• Reproducibly assigning headers and footers. (This is possible in Rmd to PDF, but not in Rmd to docx as far as I can tell). If you need control over more than Word styles, for example, placing a company logo in the header, you might try the ReporteRs package. I compared ReporteRs to R Markdown (v2) in an earlier post.

Use R Markdown to create a Word document

In RStudio, open a new R Markdown file.

In the dialog box that appears, set the output format to Word. Title and Author are unimportant at this point.

An Rmd file appears with front matter and some sample text.

title: "Untitled"
author: "Your Name"
date: "July 3, 2015"
output: word_document
This is an R Markdown document. Markdown is a simple 
formatting syntax for authoring HTML, PDF, and MS Word 
documents. For more details ...

Save this Rmd file to a convenient directory using a descriptive name. I called mine draft-styles.Rmd.

In RStudio, click the Knit Word button.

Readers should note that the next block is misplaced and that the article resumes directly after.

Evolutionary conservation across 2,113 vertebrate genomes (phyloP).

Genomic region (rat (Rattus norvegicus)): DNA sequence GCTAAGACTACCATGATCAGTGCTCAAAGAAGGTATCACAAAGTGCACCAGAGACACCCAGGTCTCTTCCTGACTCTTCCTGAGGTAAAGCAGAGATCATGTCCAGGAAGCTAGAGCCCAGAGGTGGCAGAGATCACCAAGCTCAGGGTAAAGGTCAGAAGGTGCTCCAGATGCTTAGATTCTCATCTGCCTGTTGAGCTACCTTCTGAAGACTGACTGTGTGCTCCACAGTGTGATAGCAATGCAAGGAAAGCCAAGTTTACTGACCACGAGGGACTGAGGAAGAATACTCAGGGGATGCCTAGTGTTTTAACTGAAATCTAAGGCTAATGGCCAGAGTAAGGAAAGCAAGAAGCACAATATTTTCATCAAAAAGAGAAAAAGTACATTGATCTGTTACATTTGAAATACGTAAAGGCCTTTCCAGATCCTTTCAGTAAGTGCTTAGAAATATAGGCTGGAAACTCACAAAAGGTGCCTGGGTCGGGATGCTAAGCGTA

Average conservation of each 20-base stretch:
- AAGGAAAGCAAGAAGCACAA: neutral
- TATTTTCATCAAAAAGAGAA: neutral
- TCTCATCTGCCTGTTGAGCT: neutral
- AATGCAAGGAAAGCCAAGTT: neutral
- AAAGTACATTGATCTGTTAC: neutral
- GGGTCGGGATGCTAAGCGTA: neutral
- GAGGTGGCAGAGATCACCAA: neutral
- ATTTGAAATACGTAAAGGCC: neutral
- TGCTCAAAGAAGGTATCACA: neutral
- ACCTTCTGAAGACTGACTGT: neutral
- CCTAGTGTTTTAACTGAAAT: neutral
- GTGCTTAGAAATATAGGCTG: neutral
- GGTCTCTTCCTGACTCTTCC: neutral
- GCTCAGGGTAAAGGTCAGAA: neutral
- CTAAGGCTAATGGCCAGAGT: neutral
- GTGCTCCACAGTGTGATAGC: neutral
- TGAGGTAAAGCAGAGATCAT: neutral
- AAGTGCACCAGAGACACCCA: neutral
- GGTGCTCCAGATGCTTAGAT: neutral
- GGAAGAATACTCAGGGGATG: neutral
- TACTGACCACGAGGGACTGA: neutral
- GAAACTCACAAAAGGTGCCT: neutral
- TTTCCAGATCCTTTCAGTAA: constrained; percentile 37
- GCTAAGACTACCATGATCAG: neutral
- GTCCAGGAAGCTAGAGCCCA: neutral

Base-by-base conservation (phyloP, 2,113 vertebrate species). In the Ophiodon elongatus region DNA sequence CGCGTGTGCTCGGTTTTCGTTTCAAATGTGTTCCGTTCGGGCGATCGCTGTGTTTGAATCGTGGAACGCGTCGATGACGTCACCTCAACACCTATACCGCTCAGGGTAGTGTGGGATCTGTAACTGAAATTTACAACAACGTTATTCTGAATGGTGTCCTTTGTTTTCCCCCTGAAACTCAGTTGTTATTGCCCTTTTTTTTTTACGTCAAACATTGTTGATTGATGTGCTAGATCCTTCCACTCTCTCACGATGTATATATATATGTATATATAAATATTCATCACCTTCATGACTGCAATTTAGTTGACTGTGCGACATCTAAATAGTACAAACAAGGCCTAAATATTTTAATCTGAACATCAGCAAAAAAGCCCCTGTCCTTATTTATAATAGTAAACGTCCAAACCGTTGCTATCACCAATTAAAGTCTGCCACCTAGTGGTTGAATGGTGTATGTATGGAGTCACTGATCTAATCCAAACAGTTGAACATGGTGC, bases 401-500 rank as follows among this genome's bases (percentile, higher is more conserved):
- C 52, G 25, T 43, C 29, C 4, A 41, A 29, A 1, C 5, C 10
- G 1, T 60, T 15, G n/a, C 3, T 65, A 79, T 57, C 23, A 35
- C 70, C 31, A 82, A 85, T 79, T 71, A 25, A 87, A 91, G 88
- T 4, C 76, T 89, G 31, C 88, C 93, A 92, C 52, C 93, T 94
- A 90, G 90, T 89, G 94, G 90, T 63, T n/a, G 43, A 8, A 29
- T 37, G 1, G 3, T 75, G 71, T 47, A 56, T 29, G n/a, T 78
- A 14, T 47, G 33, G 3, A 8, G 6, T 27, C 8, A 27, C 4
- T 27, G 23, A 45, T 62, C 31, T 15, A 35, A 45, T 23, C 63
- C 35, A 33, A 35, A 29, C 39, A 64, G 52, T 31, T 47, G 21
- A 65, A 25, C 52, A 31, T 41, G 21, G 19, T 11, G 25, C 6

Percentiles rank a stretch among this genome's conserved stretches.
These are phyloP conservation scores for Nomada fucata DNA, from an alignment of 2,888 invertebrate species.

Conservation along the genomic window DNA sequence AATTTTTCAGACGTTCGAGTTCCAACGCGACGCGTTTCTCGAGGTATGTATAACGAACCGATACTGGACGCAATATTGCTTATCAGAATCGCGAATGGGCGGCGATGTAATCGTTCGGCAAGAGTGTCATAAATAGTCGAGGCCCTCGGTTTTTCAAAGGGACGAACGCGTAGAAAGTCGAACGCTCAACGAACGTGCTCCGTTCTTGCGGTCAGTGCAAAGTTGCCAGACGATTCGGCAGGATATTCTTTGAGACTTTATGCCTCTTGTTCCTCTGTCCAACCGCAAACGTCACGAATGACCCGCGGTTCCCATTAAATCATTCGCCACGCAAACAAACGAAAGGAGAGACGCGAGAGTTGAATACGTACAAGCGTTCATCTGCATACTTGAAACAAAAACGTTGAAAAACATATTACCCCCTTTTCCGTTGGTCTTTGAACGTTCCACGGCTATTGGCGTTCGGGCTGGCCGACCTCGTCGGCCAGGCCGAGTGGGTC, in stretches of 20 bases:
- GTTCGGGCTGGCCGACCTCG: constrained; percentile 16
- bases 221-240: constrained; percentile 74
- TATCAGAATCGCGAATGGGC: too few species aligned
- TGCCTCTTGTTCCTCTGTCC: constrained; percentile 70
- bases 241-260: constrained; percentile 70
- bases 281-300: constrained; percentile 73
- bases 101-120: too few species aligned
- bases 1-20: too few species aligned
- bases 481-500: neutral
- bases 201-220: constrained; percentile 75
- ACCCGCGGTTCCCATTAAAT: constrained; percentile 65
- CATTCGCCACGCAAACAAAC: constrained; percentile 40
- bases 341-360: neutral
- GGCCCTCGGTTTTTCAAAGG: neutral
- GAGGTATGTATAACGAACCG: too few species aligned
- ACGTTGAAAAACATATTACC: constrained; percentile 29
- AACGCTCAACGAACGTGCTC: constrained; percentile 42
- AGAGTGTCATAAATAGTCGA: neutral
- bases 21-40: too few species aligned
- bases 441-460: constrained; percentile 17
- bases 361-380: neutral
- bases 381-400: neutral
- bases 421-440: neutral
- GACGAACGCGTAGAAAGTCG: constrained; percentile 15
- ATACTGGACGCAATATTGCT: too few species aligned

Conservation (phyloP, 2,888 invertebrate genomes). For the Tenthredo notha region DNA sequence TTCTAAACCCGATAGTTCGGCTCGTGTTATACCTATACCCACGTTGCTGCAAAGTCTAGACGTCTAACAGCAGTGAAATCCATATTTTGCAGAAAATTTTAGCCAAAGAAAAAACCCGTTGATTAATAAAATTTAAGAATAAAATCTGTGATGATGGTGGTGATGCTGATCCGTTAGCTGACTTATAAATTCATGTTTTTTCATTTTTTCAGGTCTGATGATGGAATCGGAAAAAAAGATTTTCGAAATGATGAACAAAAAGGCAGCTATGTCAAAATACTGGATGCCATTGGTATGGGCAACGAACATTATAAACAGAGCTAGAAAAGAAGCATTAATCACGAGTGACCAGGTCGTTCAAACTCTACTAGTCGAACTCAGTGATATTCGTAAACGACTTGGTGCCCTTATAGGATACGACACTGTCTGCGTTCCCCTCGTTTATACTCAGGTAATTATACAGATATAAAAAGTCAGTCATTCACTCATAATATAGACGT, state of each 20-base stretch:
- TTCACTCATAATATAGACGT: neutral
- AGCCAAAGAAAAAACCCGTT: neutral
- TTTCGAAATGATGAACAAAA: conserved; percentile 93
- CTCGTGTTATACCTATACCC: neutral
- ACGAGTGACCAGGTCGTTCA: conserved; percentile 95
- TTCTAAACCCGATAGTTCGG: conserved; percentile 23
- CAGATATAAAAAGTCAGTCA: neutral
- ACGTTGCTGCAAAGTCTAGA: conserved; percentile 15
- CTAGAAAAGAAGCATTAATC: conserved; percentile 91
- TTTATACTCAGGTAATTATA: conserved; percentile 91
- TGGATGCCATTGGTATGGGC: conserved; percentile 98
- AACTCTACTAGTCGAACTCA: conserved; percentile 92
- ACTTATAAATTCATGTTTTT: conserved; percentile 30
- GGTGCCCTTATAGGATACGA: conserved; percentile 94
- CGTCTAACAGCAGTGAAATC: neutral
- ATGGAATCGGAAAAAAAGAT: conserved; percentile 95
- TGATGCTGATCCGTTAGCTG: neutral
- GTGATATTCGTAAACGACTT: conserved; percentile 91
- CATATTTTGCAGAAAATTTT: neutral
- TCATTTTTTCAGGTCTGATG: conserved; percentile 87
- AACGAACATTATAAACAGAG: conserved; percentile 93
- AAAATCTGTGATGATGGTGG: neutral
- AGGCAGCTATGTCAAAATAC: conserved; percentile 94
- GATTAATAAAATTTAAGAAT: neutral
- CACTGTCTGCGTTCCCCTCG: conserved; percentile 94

A Word document should appear.

Save this Word file under a new name (for example, word-styles-reference-01.docx) in the same directory as the R Markdown file.

This Word document is the first draft of your styles reference docx file. Its textual content is irrelevant—its Style settings are what you will be using.

Edit the Word styles you find there

Continue to work with the word-styles-reference-01.docx file. Select the Home ribbon tab and in the Styles group click the Styles window launcher (in the lower right corner of the group).

Suppose I want to change the format of the main title. I select the title in the Word document. Then in the Styles window, I scroll down until I find the style already assigned to the text I selected. In this case, the assigned style is Title.